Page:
Effect of intermittent pneumatic compression on disability, living circumstances, quality of life, and hospital costs after stroke: secondary analyses from CLOTS 3, a randomised trial

Rajkumar, Chakravarthi (2014) Effect of intermittent pneumatic compression on disability, living circumstances, quality of life, and hospital costs after stroke: secondary analyses from CLOTS 3, a randomised trial. The Lancet Neurology, 13 (12). pp. 1186-1192.

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Abstract

Background

The results of the CLOTS 3 trial showed that intermittent pneumatic compression (IPC) reduced the risk of deep vein thrombosis and improved survival in immobile patients with stroke. IPC is now being widely used in stroke units. Here we describe the disability, living circumstances, quality of life, and hospital costs of patients in CLOTS 3.

Methods

In CLOTS 3, a parallel group trial in 94 UK hospitals, immobile patients with stroke from days 0 to 3 of admission were assigned with a computer-generated allocation sequence in a 1:1 ratio to IPC or no IPC through a central randomisation system. We followed up patients at about 6 months with postal or telephone questionnaire to assess the secondary endpoints: disability (Oxford Handicap Scale [OHS]), living circumstances, health-related quality of life (EQ5D-3L), and hospital costs (based on use of IPC and length of hospital stay). Patients and carers who completed the postal questionnaires were not masked to treatment allocation, but telephone follow-up in non-responders was masked. All analyses were by intention to treat. This trial is registered, number ISRCTN93529999.

Findings

Between Dec 8, 2008, and Sept 6, 2012, we enrolled 2876 patients, with 1438 in each group. Despite the previously reported reduction in the risk of proximal deep vein thrombosis at 30 days (primary endpoint), there were no significant differences in disability (OHS 0–2 vs 3–6, adjusted odds ratio [OR] 0·98, 95% CI 0·80 to 1·19, p=0·83; adjusted ordinal analysis common OR 0·97, 95% CI 0·86 to 1·11), living circumstances (institutional care vs not; adjusted OR 1·11, 95% CI 0·89 to 1·37; p=0·358), or health-related quality of life (median utility value 0·26, IQR −0·07 to 0·66 with IPC, and 0·27, −0·06 to 0·64, with no IPC; p=0·952). The estimated cost of IPC was £64·10 per patient (SD 28·3). The direct costs of preventing a deep vein thrombosis and death were £1282 (95% CI 785 to 3077) and £2756 (1346 to not estimable), respectively, with IPC. Hospital costs increased by £451 with IPC compared with no IPC because of a longer stay in hospital (mean 44·5 days [SD 37·6] vs 42·8 days [37·2]; mean difference 1·8 days, 95% CI −1·0 to 4·5). By 6 months, despite an increase in survival (IPC 152·5 days [SD 60·6] vs no IPC 148·1 days [64·3]; mean difference 4·5 days, 95% CI −0·2 to 9·1), there was a non-significant increase in quality-adjusted survival associated with IPC (IPC 27·6 days [SD 40·6] vs no IPC 26·7 days [39·6]; mean difference 0·9 days, 95% CI −2·1 to 3·9).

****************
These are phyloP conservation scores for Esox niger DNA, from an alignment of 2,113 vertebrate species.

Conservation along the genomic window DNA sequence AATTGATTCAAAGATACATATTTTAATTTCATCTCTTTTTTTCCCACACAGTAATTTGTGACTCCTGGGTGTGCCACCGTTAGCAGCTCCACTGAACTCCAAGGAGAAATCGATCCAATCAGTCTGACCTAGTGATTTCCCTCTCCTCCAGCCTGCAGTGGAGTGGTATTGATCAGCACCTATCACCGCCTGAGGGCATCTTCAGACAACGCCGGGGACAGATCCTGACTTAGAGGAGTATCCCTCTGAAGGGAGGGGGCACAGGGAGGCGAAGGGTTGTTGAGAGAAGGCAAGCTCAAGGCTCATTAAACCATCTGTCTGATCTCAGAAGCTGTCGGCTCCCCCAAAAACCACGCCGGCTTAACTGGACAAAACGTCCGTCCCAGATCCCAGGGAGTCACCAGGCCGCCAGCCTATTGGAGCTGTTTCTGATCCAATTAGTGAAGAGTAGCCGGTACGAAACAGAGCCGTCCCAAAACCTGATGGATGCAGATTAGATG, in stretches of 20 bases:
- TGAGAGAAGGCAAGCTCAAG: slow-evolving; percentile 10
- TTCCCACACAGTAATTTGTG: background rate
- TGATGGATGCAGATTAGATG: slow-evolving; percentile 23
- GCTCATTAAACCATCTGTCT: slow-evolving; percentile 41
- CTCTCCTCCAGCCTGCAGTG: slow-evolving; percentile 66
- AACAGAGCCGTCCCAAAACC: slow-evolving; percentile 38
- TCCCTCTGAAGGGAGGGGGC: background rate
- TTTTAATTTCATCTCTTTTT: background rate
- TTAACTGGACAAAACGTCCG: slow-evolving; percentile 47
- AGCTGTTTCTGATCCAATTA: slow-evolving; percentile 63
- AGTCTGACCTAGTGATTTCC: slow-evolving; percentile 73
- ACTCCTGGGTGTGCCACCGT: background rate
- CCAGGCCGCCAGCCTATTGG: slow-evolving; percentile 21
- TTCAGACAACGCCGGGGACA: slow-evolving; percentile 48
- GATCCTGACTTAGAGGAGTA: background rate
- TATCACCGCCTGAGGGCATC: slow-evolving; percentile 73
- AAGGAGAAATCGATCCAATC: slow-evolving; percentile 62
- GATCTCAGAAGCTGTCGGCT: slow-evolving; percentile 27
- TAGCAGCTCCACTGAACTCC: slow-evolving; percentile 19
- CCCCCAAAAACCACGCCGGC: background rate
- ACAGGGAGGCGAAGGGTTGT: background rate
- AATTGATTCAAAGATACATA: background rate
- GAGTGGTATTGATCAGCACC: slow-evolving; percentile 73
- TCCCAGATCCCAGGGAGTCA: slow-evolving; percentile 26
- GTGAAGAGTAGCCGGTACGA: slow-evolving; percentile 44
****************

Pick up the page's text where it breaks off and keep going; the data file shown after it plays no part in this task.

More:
Interpretation

IPC is inexpensive, prevents deep vein thrombosis, improves survival but not functional outcomes, and does not lead to a significant gain in quality-adjusted survival. When deciding whether to treat patients with IPC, clinicians need to take into account all these potential effects.

Funding

National Institute of Health Research Health Technology Assessment Programme, Chief Scientist Office of Scottish Government, and Covidien.

Item Type: Article
Schools and Departments: Brighton and Sussex Medical School > Brighton and Sussex Medical School
Related URLs:
Depositing User: Marie Shelton
Date Deposited: 01 Aug 2016 10:00
Last Modified: 06 Mar 2017 11:56
URI: http://sro.sussex.ac.uk/id/eprint/62158

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